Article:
The Archbishop of Canterbury, Dr Rowan Williams, has released his 2009 World Aids Day video, in which he speaks with the Revd Patricia Sawo, a church leader and mother from Kenya, about her experiences of living with HIV. The video highlights the plight of expectant mothers who are HIV positive and the support they need to prevent the transmission of HIV to their babies.
Watch the video below:
Press release and full transcript is here
Religious Dispatches reports here on the role churches are playing. The difference between male dominated pulpits and the prayer circles held by women and how it affects action on AIDS:
More than three decades into the AIDS epidemic, the story of women in KwaZulu-Natal — an impoverished region with one of the highest AIDS rates in the world — is not an easy one. Living under patriarchal cultural and religious traditions makes women especially vulnerable to the disease, and they continue to suffer much higher rates of HIV infection than men. Encouragement of male promiscuity, the high incidence of rape, and the myth that sex with a virgin will cure AIDS are just some of the factors why it can be difficult for women to protect themselves. Meanwhile, in the Christian churches that dominate life in the region, women are taught to subjugate themselves to male power; frank talk of sexuality, especially that of women, is frowned upon. ... While Anglican, Catholic, Protestant and other "mainline churches" operate important HIV/AIDS programs nationally, such as that run by Hope Africa, which grew out of the social justice work of Haddad and other Anglicans in the 1980s, the role of churches, especially the smaller "indigenous churches," in the day to day ground battle against AIDS is mixed at best.
Here women face the brunt of what Haddad calls "a deeply patriarchal culture," and the churches — the dominant institution in daily life in rural areas — do little to combat this.
While the message delivered from the pulpits is often one of retribution and contributes to the "stigmatization and discrimination" of HIV-positive women, inside the powerful manyanos, or women's prayer unions, it is often more enlightened. In her decade of AIDS work in the region, Haddad hasn't seen much improvement in the systemic problems at the root of the AIDS crisis — the poverty and gender violence — but "the change in awareness is phenomenal." This is especially true for women, more of whom understand that "people really are dying of AIDS related illnesses" and aren't "bewitched or something."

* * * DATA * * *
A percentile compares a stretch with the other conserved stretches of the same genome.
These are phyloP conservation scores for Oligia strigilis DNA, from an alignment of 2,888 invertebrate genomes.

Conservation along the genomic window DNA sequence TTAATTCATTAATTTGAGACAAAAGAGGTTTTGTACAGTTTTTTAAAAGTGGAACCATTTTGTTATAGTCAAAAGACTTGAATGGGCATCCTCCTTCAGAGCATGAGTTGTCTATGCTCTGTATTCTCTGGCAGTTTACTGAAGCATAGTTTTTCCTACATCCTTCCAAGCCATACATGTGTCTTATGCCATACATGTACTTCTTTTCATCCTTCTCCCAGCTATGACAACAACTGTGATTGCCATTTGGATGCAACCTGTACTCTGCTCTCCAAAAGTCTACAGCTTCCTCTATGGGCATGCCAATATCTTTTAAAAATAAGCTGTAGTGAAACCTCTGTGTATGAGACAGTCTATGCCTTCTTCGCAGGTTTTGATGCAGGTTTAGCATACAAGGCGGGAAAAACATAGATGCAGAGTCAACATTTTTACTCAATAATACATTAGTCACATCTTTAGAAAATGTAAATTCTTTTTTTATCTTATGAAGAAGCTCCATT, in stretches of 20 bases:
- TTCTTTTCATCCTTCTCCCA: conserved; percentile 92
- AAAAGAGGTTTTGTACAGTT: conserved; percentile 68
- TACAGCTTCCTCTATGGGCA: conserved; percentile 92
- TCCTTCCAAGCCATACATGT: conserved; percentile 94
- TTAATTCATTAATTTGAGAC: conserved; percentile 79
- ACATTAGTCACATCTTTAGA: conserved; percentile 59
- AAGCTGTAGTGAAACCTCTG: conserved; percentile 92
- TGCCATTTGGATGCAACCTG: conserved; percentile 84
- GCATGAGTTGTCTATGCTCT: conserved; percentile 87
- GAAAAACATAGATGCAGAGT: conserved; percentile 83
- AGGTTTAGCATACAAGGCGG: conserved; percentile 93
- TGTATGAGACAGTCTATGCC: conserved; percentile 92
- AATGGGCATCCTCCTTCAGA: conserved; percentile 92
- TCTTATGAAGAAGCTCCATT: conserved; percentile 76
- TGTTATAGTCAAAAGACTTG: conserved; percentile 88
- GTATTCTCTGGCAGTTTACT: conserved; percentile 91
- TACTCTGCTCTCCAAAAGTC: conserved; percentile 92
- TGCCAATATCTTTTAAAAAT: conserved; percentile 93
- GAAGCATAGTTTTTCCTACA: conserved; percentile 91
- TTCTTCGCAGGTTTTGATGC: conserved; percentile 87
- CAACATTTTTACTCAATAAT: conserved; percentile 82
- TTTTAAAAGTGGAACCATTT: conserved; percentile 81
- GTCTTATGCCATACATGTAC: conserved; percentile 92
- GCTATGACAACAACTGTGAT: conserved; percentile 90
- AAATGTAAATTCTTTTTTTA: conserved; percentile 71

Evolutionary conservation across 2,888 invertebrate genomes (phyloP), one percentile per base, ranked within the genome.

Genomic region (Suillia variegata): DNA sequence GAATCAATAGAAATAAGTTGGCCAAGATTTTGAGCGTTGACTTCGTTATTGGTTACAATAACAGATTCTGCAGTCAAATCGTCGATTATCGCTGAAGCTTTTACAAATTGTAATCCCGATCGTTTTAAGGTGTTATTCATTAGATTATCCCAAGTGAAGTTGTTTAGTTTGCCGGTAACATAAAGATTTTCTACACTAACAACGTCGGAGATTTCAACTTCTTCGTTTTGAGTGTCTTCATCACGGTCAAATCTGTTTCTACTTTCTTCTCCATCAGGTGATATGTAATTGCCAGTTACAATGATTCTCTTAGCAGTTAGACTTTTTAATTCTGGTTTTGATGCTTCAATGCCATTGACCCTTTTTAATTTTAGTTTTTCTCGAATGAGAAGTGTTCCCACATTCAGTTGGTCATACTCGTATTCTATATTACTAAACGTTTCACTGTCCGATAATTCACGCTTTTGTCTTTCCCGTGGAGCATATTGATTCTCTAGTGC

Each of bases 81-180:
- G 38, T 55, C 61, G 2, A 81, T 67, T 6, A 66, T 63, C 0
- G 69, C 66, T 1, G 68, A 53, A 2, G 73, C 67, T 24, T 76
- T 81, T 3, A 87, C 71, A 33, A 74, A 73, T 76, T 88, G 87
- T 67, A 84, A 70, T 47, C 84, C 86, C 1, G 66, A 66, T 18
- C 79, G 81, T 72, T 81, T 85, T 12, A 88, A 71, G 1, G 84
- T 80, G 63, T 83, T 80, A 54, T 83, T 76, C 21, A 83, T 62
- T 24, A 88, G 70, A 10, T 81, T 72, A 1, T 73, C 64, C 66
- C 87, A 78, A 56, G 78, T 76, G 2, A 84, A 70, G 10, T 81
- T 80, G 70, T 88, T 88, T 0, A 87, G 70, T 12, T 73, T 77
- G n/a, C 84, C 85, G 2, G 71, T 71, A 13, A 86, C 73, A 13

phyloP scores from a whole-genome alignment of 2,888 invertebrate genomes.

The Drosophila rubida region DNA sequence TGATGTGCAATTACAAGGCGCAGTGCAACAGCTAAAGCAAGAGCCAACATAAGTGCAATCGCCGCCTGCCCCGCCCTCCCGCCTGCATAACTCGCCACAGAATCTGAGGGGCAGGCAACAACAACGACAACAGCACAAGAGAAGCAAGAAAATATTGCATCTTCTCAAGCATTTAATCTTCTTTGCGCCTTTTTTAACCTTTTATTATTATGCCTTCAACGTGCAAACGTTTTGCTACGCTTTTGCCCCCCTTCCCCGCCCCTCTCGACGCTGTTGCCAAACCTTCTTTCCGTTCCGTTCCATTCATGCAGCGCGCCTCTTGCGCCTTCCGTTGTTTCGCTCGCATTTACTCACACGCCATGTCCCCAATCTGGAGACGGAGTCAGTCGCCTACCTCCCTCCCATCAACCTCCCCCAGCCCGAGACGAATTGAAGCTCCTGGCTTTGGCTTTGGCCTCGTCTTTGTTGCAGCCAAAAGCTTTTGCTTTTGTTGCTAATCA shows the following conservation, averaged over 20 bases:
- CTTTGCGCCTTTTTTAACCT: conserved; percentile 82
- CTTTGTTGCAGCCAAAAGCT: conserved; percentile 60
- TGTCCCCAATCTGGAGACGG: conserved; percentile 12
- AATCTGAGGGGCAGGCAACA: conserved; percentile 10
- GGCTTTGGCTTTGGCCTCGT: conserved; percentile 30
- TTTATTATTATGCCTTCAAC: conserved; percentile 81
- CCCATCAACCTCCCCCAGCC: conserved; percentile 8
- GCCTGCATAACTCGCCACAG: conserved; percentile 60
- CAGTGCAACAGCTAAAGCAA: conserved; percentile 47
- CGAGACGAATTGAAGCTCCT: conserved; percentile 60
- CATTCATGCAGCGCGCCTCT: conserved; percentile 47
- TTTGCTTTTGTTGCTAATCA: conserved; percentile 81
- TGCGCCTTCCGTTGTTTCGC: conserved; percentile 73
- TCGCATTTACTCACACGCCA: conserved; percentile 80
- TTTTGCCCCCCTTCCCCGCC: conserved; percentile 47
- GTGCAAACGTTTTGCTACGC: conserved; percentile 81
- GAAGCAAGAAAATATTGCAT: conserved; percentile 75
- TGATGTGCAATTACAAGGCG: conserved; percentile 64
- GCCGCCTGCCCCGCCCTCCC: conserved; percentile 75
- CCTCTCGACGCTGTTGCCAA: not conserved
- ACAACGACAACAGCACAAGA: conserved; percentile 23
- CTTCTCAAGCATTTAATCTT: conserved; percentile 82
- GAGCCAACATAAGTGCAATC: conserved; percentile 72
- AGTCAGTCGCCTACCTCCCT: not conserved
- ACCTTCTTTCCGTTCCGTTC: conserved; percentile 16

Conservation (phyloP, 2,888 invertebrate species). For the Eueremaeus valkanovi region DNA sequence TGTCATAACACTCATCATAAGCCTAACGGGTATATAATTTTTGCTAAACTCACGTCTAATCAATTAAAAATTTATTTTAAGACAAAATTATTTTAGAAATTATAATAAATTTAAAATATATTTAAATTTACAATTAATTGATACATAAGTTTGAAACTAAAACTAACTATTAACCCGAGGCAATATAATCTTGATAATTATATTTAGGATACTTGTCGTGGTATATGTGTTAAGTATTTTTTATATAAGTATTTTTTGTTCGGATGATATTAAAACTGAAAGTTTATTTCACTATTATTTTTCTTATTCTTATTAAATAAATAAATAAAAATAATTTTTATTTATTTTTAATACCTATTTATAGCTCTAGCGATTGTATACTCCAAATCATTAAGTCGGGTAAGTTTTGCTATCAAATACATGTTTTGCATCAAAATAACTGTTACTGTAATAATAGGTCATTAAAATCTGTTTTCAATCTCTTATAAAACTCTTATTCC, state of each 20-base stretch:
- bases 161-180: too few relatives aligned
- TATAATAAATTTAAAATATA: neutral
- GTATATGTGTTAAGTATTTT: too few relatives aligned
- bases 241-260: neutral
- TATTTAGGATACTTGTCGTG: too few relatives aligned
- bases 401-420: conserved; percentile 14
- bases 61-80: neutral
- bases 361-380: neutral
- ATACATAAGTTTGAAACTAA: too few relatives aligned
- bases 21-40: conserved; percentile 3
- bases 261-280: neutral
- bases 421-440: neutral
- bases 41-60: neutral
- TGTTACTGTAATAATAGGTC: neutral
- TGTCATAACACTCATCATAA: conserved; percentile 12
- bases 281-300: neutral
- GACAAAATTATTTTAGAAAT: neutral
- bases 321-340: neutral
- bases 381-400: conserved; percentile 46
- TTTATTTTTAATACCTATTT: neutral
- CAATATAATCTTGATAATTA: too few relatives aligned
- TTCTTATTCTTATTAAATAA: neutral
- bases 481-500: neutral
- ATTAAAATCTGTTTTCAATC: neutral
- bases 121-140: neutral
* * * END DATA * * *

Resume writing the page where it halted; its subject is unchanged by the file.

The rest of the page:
In some instances, the manyanos are emerging as safe sites for discussion of taboo subjects such as HIV/AIDS and sexuality using the Bible as the point of departure. For example, Haddad reports that in one group, reflection on the passage on the rape of Tamar (2 Sam. 13:1-22) spurred a conversation among the women about the issue of rape in their communities.
The manyanos, as well as the growing network of health clinics, which women attend in much greater numbers than men, has contributed to a gender gap in HIV/AIDS knowledge that Haddad says must be addressed by the church and in public education campaigns.
Secretary of State Hillary Clinton speaks out on anti-gay legislation:
Many HIV/AIDS activists felt that Goosby’s comments signaled a certain tone-deafness by the Obama administration to the Ugandan issue. But one person who consults regularly with the Department of State said the agency has been heavily engaged with Ugandan officials regarding the fate of the legislation.